Cowlitz and Mohegan tribal leaders Monday revealed the name of their casino under construction west of La Center: ilani.
The casino resort, a $500 million project being developed by Salishan-Mohegan LLC in collaboration with the Cowlitz Indian Tribe, takes its name from the Cowlitz word which means “sing.”
“There is a history and a journey that is represented in this one word, ilani,” said Tanna Engdahl, Cowlitz tribal spiritual leader. “It is a memory of the songs we sang throughout the centuries in the long journey to this time.”
She explained that the tribe has a strong history of having a song for everything that is important to its members.
“We do not have a song for defeat, so we never learned how to give up,” she said.
Bill Iyall, Cowlitz tribal chairman, said that the partnership with the Mohegan Tribe of Connecticut goes back more than a decade, but that the effort to establish land and an economic base for the Cowlitz people was a culmination of more than a century of effort.
“We stand on our shoulders of our ancestors to carry this project forward to completion,” he said. “Our ancestors are here today.”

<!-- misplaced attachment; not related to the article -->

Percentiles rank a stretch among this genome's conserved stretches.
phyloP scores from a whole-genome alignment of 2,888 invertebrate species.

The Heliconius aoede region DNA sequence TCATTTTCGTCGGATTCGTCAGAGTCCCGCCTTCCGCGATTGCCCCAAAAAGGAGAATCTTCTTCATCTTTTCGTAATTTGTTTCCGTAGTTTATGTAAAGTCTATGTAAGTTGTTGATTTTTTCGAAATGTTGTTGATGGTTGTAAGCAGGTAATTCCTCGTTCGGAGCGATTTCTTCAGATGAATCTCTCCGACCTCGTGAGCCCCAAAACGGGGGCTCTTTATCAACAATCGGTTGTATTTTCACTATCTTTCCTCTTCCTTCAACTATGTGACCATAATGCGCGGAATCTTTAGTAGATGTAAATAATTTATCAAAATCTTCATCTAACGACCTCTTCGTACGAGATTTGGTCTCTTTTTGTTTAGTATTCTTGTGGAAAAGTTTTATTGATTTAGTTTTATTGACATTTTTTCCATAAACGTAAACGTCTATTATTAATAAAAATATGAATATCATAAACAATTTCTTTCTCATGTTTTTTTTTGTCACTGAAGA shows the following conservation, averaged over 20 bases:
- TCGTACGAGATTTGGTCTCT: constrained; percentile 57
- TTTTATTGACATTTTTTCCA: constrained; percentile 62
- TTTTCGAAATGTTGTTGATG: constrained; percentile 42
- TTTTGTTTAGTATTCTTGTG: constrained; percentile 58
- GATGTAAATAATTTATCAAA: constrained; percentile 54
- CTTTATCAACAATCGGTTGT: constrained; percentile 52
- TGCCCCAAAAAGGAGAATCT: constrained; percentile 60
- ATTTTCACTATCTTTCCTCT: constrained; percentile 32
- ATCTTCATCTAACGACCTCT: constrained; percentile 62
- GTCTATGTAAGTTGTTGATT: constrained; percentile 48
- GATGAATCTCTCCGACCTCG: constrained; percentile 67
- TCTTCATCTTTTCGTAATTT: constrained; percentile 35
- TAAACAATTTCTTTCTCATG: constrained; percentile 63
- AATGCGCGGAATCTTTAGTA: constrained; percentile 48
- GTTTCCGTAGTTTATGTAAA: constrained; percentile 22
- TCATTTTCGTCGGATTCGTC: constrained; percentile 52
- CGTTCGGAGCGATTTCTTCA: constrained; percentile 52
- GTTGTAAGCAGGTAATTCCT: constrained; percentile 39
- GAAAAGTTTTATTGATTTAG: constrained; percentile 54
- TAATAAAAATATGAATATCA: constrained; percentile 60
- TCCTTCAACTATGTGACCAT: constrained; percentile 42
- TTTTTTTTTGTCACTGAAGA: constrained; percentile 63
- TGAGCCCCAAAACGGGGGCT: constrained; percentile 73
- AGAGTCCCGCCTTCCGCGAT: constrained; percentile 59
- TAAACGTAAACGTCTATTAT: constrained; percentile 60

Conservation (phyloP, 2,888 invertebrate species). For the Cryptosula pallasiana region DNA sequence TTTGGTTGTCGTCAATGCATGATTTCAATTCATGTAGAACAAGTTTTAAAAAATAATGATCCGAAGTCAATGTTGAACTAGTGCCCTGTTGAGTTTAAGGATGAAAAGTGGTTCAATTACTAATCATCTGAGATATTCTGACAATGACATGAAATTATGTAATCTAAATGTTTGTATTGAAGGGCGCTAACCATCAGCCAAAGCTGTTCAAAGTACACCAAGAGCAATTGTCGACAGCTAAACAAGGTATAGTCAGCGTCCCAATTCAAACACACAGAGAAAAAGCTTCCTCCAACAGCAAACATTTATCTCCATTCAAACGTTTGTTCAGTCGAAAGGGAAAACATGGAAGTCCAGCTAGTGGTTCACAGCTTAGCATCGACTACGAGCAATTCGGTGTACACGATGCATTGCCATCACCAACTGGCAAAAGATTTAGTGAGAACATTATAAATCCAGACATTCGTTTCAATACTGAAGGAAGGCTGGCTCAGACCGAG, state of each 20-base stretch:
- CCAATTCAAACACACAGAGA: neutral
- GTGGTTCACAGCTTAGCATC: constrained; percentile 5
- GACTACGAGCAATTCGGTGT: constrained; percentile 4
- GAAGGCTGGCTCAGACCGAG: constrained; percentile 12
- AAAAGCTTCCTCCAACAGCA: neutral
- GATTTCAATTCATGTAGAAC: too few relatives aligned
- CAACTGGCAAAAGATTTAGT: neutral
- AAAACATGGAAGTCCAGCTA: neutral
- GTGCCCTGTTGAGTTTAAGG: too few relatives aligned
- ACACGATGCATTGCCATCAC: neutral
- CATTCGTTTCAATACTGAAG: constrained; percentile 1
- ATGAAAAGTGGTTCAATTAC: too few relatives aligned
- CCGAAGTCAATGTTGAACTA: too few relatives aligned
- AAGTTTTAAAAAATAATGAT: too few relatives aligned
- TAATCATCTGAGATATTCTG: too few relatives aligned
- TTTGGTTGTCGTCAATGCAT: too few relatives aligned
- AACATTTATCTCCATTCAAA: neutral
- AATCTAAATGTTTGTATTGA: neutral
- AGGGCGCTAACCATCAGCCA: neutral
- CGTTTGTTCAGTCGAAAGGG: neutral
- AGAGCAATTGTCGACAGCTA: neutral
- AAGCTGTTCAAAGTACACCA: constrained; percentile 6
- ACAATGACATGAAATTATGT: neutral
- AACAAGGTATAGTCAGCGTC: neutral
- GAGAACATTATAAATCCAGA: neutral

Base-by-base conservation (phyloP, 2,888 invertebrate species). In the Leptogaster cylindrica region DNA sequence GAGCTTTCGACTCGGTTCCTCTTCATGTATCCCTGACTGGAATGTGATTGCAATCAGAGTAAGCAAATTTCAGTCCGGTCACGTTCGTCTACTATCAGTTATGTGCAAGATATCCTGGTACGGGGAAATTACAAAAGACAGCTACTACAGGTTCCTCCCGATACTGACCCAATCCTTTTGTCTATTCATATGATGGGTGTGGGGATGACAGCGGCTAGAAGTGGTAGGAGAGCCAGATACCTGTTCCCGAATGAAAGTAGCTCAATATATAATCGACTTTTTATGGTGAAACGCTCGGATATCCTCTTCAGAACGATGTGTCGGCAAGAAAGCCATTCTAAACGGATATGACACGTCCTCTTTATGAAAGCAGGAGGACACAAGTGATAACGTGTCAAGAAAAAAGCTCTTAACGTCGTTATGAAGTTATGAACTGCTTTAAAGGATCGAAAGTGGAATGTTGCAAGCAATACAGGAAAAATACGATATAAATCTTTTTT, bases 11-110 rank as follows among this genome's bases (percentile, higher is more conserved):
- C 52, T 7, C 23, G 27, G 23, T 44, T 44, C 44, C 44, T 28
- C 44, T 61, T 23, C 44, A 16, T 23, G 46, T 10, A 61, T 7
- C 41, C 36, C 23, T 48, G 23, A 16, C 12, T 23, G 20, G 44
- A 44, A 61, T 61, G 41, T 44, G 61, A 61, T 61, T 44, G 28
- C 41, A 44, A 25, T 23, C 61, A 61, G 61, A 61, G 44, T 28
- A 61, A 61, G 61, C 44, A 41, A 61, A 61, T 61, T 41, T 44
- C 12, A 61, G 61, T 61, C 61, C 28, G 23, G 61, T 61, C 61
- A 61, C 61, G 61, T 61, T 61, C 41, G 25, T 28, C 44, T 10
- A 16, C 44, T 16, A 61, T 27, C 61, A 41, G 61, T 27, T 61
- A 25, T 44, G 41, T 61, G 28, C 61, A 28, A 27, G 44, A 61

The 368,000-square-foot project is slated to open next spring. But the project’s path to completion hasn’t been a smooth one.
Construction on the facility was abuzz Monday despite an ongoing appeal in a lawsuit which contends the federal government wrongly approved a reservation for the Cowlitz Tribe. The Cowlitz prevailed in the case, but opponents appealed the ruling. A federal appeals court decision is expected this summer.
Other opposition has centered around an anticipated increase in traffic and crime and a disruption to the quiet rural character of north Clark County. Project officials say they understand the concerns but pointed to the casino’s location — on 152 acres right off the interstate and not embedded in neighborhoods.